been studied in any kind of detail. Right now it's almost as
good as nothing, civilian nuclear energy's contribution to the
power grid. So what we're talking about is a situation in which
India invests hugely into civilian nuclear reactors and then
is held to ransom. Even if the nuclear deal only purports to
deal with the supply of fissile material and so on, actually
what it does is puts India itself in a position where it's entirely
held to ransom on anything. If you don't sign this, we will
renege on that. How absurd to put yourself in such a position.
Unfortunately, all the criticism of it has been very unprincipled,
even within India, even, say, the Communist Party, which once
opposed nuclear weapons. Now its criticism is to say that we
are a nuclear state and we mustn't surrender our sovereignty.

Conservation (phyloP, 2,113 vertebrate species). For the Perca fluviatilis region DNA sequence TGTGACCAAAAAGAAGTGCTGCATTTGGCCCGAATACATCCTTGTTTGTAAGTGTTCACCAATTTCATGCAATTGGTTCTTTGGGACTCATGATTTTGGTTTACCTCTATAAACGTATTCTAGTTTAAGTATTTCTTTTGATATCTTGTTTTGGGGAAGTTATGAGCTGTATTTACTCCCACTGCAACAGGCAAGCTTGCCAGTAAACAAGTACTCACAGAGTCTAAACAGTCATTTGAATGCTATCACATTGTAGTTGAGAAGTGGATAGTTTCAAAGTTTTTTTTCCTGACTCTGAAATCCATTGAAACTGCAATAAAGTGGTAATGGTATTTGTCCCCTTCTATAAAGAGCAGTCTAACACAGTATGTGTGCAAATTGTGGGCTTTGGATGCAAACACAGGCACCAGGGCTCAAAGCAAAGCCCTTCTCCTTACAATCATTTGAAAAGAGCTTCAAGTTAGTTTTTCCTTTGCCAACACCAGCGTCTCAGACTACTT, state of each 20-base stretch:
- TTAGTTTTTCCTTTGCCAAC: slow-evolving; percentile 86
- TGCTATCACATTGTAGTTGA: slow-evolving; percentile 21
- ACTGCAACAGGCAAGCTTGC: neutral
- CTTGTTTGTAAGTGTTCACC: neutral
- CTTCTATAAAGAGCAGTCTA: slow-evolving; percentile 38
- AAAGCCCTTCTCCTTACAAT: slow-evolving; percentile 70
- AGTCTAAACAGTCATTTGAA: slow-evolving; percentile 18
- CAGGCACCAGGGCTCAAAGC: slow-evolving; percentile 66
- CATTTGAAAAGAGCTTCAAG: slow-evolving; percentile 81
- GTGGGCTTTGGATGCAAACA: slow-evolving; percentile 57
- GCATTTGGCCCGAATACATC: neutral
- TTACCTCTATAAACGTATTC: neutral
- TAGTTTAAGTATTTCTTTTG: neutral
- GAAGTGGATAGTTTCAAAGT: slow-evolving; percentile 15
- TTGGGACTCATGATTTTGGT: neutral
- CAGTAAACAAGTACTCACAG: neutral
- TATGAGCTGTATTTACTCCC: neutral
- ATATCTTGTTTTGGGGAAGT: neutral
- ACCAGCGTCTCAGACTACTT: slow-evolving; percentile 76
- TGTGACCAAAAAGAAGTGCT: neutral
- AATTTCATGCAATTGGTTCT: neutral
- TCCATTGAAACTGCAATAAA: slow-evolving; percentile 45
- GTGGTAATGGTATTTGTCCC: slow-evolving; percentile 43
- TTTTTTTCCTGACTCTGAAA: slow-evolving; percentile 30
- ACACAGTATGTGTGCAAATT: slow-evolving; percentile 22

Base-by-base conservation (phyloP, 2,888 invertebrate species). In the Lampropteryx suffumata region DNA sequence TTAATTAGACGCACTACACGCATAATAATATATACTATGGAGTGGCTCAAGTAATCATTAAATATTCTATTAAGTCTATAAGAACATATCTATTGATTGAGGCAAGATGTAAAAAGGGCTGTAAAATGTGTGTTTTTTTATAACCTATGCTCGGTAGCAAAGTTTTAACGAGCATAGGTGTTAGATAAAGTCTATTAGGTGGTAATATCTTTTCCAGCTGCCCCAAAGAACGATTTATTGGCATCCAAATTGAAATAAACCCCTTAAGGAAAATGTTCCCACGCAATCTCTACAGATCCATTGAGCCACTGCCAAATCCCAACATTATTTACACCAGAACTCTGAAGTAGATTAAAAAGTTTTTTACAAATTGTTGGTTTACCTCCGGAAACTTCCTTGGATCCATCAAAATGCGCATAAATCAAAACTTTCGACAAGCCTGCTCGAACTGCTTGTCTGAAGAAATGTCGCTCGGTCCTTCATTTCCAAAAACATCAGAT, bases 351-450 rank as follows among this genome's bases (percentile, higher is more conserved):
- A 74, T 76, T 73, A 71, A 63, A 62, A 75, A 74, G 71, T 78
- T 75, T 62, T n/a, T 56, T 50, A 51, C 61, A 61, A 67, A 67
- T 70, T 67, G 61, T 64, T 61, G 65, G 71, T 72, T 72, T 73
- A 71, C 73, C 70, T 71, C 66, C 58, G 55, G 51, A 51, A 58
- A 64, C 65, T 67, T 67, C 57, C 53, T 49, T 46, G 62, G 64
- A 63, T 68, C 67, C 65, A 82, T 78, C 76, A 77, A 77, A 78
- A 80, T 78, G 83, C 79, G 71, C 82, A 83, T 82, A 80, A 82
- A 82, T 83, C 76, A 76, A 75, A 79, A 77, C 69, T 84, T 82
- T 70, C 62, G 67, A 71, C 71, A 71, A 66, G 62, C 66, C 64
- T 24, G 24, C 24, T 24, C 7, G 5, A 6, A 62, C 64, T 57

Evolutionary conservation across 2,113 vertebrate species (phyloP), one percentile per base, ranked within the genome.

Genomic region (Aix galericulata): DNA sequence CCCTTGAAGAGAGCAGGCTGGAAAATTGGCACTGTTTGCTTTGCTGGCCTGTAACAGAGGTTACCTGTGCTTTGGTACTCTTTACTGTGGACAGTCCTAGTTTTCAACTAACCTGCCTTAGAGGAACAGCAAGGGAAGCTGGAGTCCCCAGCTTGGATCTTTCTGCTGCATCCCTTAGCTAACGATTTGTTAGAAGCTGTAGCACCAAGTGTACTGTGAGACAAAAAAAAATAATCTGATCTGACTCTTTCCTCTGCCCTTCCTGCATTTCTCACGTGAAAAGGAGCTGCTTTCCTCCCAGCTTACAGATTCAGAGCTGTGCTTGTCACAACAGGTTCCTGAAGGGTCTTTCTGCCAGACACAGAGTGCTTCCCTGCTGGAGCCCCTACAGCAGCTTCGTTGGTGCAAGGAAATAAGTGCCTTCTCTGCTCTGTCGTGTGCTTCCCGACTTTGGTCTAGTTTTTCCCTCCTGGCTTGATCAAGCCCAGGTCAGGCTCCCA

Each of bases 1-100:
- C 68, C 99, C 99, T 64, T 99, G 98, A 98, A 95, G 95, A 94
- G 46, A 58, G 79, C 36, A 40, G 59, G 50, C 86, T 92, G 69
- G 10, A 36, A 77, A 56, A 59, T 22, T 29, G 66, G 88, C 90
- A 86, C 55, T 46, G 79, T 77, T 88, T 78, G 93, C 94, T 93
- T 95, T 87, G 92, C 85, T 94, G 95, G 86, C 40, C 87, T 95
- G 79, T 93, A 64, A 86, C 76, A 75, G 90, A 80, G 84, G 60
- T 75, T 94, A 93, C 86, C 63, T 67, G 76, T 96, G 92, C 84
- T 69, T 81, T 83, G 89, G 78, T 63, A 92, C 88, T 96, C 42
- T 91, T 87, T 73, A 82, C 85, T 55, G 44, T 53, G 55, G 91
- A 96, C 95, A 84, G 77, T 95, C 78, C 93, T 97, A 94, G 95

It's almost standing on its head.
DAVID BARSAMIAN: I remember your saying it is dangerous to be
a tall poppy. One such tall poppy was Hrant Dink, an Armenian
Turkish journalist who was murdered by a Turkish nationalist
in the streets of Istanbul in January of 2007. You've been asked
to speak on the occasion of his death anniversary [Speech published
in ISR 58, March-April 2008]. I know you're bombarded with requests
from all over the world. What factors go into your making a
decision? Why go to Istanbul?
ARUNDHATI ROY: First, a bulk of the bombardment of interviews
has recently had to do in some slimy way or another with the
promotion of India, and just on principle I am not prepared
to do that. We are re-creating India in such-and-such a town
and such-and-such a place. And it's all to do with corporate
capital and it's all to do with this cuddly toy, teddy bear
we have, this wonderful, colorful, bumbling nation where we
have cricket and Bollywood, and even the queen of dissent, Arundhati
Roy. We actually are really a happy family sort of thing.
But about why I agreed to go to Istanbul. Partly because I think,
once again, I am partial to going to places that are not just
Europe and America, because that, too, can become a supermarket
show—that we have everything, and everyone comes to us.
Secondly, I think Turkey is fascinating, because it's so similar